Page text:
Made a load of cubes to freeze them up. They are amazing flavoured.
Just started my first foraging of the year, lots of wild garlic from near Symonds Yat, made excellent pesto and some kimchi which should be ready to eat in a week or so.
Apart from more wild garlic, what else should I be looking out for this time of year?
From looking these up on Wikipedia, I think there are millions right by my house. Any telltale signs, or similar looking poisonous things?
Wild garlic kimchi?
Yep. Put a little bit of red cabbage in too, but otherwise basically used this recipe:
My foraging neighbour has been posting pics of morrels & Japanese knotweed (!) dinner.
The J K has been contained behind fencing along the river for the past decade+ but has now sprouted on the riverbank footpath itself. I don't think this is a good thing, esp as it is not clear the authorities have the resources to prevent it spreading further.
When you pick the flowering stem, it’ll be triangular in section, white flowers, and it should smell like lovely sweet shallots :) we made a ton of frozen servings in ice cube trays for stocks and stews. Added a load to risotto stock, was lovely.
Anyway, if you do pick and eat them, just don’t die ok?
just don’t die ok?
just don’t die ok?
Can't make any promises. Thanks for the advice tho
Thanks, interesting. I didn't know you could use it in this way. Made without fish sauce, too.
Asking well ahead, what's the deal with eating acorns? I was always told you can't eat them, but they seem to pop up from time to time on Great British Menu etc. I'm trying to decide if they actually mean acorns or if it's something like when people say they're making bramble jam when they actually mean they're making blackberry jam, not making it out of brambles.
I'm thinking acorn coffee, which looks like it's actual roasted acorns. But I don't want to die of conker poisoning.
You can definitely eat them, there's a tree in Burgess Park but the squirrels are always too quick.
I made acorn coffee once and to be honest it was a waste of time. It's not unpleasant to drink but a bit nothingy and nowhere near as nice as real coffee or tea. I found removing the shells of the acorns an epic ballache.
(Isn't a bramble just another word for a blackberry, or does it mean the plant?)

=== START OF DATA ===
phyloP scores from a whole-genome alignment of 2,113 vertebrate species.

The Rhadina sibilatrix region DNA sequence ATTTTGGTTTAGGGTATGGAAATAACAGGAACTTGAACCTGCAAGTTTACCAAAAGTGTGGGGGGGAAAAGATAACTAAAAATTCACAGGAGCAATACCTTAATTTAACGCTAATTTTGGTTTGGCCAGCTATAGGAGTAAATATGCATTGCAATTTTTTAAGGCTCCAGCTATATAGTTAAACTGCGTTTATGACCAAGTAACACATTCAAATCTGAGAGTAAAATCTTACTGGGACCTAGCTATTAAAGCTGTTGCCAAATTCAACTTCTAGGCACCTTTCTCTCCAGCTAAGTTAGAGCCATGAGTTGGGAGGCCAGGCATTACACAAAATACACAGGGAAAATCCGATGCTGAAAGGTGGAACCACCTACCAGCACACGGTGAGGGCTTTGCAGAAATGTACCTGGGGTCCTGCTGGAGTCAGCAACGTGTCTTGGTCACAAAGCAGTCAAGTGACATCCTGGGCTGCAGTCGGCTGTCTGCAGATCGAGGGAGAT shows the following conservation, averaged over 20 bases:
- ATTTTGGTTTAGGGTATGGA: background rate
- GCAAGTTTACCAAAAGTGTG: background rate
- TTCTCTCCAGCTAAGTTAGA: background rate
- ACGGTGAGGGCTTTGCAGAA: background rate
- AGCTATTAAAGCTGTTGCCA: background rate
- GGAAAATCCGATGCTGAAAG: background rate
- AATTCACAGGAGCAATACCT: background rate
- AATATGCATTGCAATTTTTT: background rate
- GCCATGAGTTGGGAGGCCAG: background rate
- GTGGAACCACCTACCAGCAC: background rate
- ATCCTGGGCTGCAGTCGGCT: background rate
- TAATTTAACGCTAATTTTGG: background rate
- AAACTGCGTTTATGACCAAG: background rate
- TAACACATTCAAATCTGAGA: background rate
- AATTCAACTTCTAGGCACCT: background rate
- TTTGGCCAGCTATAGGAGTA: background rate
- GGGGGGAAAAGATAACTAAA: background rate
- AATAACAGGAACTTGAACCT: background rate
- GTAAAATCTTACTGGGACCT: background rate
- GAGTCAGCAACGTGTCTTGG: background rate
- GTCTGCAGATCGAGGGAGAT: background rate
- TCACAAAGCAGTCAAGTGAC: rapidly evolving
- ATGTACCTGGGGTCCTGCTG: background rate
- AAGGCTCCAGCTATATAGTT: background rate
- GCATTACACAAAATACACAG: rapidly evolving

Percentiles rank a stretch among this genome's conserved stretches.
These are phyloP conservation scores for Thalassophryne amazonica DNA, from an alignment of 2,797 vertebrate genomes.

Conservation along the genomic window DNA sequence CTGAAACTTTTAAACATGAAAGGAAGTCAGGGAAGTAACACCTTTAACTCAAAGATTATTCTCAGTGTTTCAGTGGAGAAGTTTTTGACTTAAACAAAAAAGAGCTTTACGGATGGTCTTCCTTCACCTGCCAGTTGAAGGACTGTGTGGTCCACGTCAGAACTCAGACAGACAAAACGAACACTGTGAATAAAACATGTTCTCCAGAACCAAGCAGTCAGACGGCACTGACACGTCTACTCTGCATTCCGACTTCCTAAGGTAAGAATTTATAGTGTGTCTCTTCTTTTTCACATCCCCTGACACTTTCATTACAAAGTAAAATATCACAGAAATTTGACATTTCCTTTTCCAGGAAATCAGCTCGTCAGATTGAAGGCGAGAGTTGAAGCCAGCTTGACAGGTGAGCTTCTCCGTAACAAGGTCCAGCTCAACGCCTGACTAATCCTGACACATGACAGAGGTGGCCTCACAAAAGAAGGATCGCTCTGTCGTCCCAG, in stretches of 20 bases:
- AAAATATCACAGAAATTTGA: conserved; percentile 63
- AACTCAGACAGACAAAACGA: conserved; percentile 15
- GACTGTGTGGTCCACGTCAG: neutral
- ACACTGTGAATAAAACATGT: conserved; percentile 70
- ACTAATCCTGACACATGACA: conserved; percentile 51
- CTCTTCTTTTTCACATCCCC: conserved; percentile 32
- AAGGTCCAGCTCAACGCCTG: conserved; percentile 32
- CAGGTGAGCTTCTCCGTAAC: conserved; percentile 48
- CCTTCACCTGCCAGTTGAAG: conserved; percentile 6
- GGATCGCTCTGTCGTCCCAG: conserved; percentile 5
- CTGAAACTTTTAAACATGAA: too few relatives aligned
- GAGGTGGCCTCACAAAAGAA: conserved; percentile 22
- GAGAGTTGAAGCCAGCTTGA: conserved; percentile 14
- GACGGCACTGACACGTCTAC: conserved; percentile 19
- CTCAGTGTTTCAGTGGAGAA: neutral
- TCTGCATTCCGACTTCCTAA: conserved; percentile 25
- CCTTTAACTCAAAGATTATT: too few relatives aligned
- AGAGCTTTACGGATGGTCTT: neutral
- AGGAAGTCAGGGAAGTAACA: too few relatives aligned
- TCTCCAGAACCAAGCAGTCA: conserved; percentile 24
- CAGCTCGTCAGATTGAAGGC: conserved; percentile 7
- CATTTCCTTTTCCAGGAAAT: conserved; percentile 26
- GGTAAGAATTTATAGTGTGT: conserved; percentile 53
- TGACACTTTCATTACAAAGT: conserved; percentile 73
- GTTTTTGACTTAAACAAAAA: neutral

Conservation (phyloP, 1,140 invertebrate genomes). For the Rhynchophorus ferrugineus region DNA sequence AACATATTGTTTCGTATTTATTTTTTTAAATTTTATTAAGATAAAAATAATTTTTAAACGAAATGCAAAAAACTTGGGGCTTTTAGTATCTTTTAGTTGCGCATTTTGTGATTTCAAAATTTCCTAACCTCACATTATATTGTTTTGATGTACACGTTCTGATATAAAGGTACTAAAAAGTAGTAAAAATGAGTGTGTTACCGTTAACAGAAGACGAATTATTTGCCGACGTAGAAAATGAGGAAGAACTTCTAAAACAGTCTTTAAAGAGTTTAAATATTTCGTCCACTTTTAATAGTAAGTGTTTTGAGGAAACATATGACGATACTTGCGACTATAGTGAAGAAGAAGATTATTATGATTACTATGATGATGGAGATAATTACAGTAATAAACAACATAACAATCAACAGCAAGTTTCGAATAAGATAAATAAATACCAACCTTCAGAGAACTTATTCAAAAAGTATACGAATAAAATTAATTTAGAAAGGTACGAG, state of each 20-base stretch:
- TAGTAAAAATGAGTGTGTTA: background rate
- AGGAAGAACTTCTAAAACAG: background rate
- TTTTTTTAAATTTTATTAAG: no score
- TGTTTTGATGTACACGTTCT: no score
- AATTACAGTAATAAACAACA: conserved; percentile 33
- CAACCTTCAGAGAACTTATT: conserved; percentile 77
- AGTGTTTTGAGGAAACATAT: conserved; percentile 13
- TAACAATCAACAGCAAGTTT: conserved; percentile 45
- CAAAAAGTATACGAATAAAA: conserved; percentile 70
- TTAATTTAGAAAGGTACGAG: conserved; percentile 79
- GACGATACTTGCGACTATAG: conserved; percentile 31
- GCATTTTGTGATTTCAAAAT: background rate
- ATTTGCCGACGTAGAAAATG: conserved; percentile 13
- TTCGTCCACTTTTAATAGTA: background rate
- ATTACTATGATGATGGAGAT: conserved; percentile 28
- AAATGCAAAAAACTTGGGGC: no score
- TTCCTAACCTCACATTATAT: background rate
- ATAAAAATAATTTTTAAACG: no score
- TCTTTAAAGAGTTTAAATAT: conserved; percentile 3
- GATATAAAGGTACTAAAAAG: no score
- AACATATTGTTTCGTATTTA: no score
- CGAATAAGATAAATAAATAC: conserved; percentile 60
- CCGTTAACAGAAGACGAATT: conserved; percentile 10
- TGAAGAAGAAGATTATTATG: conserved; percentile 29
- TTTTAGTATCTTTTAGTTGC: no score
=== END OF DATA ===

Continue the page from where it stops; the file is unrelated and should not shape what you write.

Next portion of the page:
There are a vanishingly small number of oak trees (in the UK) that produce edible acorns.
Ray Mears and his indefatigable mate Gordon from the Univ of Reading,
crushed, river washed, ground into a paste then stone baked to give a pleasing nutty nutricious
'bread'. There must be a youtube upload of the programme.
The prolonged river washing rinsed out the bitter tannins.
So is there an edible type and a non edible type?
Thanks for pointing out the three-cornered leeks! I made some pesto with a load that turned out really nicely
I've never encountered the 'mythical' no/low tannin acorns.
I think in that Ray Mears show he mentions stands of 'edible' Oaks in Italy.
Occam's Razor means I always assume a UK acorn is (without extensive) processing inedible.
Tea’s up! Fresh nettle brew.
Does food you get free from outside people’s houses count? Got a bag of rhubarb from a ‘help yourself box’ and now have jam.
Not foraging per sé, but can I eat these cabbage (?) flowers that have come up in my garden form last year's crop?
My brother tells me I can use them like purple sprouting broccoli, but I am not sure!
I've eaten Kale flowers so I presume you can do the same. They can be bitter though.
Plum clafoutis tonight using plums found growing down by the river round the back of Staines Homebase. Emergency foraging happened. May be damsons, I don’t think I know the difference. Either way, they were a LONG way up and took a lot of stick throwing to get them down!
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